Although some experts predicted 2013 would be a record year for catastrophes, fewer natural disasters than usual wreaked havoc in the United States, according to a report from CoreLogic, an analytics company headquartered in Irvine, Calif.
Still, the disasters that did hit the country caused plenty of pain, and this year's relatively low number of wretched events is only a temporary reprieve.
"Going into 2014, it's important to remember that hazard-driven property damage and loss can and does occur each year, and with the cyclical nature of some of these events, this year should be considered fair warning that next year will likely see a return to the higher average numbers of damaging natural disasters." Thomas Jeffery, CoreLogic's senior principal scientist, said in a press statement.
Only two of 13 named Atlantic storms reached hurricane status, and none had a direct impact on the United States. Nationwide flooding was moderate compared to previous years, partly because of the low number of Atlantic storms.
The most significant flood happened after heavy rain pounded Boulder, Colo., in September and led to flooding in 17 Colorado counties and destroyed more than 19,000 homes. Standard home insurance does not cover flooding. A homeowner must have a separate flood insurance policy to get coverage for flood damage.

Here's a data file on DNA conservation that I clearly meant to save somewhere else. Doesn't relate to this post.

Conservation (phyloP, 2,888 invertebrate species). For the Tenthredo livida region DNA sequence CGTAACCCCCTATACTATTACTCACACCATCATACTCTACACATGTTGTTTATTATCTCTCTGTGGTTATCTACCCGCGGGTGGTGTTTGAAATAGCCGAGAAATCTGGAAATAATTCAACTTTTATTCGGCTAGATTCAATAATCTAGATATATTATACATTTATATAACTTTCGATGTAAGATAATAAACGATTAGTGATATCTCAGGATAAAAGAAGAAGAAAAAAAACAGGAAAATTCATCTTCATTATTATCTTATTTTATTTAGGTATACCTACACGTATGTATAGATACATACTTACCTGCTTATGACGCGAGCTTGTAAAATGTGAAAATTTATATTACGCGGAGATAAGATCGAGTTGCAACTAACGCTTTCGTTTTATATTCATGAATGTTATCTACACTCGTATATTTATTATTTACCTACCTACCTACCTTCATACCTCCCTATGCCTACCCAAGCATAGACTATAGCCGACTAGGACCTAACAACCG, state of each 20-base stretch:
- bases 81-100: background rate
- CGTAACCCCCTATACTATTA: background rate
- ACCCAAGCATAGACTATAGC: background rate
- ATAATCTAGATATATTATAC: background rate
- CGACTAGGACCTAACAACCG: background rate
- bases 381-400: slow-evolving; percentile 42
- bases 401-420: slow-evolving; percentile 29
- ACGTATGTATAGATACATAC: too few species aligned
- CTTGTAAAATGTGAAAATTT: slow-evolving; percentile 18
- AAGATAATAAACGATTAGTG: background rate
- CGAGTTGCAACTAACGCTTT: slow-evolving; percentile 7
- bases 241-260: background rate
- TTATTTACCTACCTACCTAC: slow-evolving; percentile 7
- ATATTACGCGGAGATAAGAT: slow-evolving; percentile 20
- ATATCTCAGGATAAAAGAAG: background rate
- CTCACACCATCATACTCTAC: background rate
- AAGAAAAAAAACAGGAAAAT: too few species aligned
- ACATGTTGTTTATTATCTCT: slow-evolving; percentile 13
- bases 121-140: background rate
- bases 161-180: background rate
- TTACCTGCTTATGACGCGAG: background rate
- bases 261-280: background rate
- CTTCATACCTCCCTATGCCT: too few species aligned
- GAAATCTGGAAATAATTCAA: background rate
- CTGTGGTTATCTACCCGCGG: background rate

Tornado activity was at a historic low. As of Oct. 25, 229 fewer tornadoes were reported this year than any other in the past decade. But unusually severe Oklahoma storms and a violent wave of late-season storms were devastating. Following three days of storms with numerous tornado sightings, a monster twister swept a 17-mile path through Moore, Okla., killing 23 people, injuring 377 others and causing an estimated $2 billion in damage. The widest tornado ever recorded -- 2.6 miles at its widest -- struck El Reno, Okla., in early June, killing eight people and damaging $40 billion in property, CoreLogic noted.
Fewer wildfires burned fewer acres than the annual 10-year average in 2013. Except for California, Colorado, Idaho and Washington, the West saw dramatically lower wildfire activity than in recent years, according to the report. The most notable fires of the year included:
- Arizona's Yarnell Hill Fire, which destroyed 8,400 acres and 129 homes
- Colorado's Black Forest Fire, which burned 14,000 acres and destroyed or damaged 500 homes
- The Rim Fire, the third largest fire in California state history, which burned more than 257,000 acres, including much of the Stanislaus National Forest and Yosemite National Park.
Florida sinkholes, meanwhile, captured national attention. A sinkhole in Seffner formed underneath a man's home and killed a resident. In Clermont, a 100-foot sinkhole damaged a tourist villa, and in Dunedin, two homes collapsed when a 90-foot-wide by 50-foot-deep sinkhole formed.